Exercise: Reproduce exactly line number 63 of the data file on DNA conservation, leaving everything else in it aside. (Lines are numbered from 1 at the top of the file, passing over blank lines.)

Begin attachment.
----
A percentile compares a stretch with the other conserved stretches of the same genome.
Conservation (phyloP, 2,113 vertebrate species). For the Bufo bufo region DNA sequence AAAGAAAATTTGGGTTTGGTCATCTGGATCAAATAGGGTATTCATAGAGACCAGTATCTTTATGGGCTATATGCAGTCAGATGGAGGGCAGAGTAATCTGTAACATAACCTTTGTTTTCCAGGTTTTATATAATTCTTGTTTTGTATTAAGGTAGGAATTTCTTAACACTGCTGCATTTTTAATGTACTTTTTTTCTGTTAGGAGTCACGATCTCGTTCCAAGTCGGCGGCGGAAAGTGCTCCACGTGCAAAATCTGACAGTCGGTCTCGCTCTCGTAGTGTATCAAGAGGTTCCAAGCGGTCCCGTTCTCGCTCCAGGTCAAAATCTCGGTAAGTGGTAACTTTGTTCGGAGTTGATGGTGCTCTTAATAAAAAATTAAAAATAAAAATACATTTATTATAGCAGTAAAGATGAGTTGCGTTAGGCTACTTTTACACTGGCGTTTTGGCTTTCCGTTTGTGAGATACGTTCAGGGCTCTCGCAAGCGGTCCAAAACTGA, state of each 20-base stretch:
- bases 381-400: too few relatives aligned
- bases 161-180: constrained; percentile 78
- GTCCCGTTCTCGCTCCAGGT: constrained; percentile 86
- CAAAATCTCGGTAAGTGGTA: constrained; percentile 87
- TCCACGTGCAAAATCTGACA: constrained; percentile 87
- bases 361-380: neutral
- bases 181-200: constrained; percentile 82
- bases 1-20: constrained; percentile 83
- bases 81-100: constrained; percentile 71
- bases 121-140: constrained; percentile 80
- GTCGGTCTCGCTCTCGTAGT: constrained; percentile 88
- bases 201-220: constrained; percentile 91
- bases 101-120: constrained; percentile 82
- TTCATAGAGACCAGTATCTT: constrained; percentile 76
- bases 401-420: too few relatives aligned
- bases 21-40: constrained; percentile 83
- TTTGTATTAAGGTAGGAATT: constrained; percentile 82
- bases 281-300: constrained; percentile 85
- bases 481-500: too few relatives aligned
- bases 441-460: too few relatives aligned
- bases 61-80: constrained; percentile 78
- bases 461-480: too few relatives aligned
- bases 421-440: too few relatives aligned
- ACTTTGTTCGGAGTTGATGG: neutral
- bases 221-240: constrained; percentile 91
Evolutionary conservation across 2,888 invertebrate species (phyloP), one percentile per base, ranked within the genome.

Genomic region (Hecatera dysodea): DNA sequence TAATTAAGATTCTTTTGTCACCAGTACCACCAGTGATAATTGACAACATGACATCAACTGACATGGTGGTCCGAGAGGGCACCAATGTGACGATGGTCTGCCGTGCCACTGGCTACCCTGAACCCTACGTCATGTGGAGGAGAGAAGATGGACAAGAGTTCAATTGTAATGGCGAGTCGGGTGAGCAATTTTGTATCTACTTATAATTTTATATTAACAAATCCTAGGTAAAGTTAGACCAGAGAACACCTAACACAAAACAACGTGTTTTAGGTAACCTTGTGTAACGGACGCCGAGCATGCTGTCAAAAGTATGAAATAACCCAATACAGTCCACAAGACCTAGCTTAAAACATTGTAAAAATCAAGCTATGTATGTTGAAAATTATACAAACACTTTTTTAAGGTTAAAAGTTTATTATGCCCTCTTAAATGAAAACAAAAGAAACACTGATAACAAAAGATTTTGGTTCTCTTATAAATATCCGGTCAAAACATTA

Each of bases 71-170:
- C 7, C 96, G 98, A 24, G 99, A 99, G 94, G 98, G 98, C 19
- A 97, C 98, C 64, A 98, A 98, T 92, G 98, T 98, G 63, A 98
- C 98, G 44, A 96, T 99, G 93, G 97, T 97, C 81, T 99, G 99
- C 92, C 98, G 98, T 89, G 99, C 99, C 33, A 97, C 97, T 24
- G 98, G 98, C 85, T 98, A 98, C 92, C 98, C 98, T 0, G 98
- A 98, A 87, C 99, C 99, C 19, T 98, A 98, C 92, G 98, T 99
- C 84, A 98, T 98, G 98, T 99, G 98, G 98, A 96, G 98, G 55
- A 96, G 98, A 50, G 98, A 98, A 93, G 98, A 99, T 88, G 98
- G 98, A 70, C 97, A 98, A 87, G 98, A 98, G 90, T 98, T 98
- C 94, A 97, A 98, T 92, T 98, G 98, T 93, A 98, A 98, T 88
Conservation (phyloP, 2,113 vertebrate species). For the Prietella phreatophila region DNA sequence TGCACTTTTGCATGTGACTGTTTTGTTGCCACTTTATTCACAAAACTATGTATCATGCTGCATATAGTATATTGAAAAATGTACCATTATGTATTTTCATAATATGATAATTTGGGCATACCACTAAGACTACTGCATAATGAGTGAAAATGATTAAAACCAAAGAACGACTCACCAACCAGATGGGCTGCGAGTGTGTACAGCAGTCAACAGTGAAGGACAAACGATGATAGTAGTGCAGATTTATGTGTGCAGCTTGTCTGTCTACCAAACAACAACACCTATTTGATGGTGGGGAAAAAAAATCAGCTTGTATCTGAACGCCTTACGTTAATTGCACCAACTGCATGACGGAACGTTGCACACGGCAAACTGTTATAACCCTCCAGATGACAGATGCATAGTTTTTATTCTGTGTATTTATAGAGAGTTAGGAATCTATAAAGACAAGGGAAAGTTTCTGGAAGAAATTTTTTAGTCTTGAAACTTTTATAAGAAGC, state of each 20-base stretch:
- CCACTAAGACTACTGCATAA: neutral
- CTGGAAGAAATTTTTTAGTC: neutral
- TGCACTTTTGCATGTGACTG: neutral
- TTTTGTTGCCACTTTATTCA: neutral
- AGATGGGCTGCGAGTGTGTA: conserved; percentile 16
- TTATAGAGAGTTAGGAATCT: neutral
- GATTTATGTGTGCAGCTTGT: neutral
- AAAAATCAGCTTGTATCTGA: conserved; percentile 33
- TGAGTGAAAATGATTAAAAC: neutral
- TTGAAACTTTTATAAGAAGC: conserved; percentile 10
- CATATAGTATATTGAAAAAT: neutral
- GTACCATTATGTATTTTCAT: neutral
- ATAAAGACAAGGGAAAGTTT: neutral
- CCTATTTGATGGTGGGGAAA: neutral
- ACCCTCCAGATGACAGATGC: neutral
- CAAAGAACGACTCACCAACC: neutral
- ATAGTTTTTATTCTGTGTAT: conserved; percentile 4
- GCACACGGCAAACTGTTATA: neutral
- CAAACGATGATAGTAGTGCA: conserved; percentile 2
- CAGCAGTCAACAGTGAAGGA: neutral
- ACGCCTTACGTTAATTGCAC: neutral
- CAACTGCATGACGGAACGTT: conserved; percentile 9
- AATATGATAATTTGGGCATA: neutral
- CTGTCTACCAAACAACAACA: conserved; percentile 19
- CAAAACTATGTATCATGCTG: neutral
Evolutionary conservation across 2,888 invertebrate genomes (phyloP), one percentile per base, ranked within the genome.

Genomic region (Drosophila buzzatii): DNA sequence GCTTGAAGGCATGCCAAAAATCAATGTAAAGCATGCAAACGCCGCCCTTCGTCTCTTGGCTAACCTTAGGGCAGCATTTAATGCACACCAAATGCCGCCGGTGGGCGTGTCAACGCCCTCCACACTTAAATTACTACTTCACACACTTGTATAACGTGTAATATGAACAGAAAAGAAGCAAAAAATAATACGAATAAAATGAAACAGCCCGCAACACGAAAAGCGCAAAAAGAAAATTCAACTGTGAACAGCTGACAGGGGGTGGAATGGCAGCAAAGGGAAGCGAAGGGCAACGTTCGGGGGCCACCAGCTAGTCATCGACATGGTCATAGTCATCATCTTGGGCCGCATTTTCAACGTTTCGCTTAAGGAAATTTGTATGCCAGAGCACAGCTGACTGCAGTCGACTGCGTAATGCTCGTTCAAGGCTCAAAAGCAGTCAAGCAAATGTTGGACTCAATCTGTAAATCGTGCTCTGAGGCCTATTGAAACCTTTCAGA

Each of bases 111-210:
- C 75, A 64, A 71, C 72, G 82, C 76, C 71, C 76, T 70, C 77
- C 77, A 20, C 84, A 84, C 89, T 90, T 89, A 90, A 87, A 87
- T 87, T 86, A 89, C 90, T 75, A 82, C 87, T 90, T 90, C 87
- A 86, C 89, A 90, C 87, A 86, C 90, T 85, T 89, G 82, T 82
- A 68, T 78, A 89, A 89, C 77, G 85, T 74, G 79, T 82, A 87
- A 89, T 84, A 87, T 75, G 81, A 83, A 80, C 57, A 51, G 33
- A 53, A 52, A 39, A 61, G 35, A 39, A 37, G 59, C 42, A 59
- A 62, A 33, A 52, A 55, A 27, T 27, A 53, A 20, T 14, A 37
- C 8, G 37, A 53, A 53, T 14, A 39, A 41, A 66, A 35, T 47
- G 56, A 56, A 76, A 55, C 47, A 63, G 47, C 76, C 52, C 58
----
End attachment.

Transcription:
- CAACTGCATGACGGAACGTT: conserved; percentile 9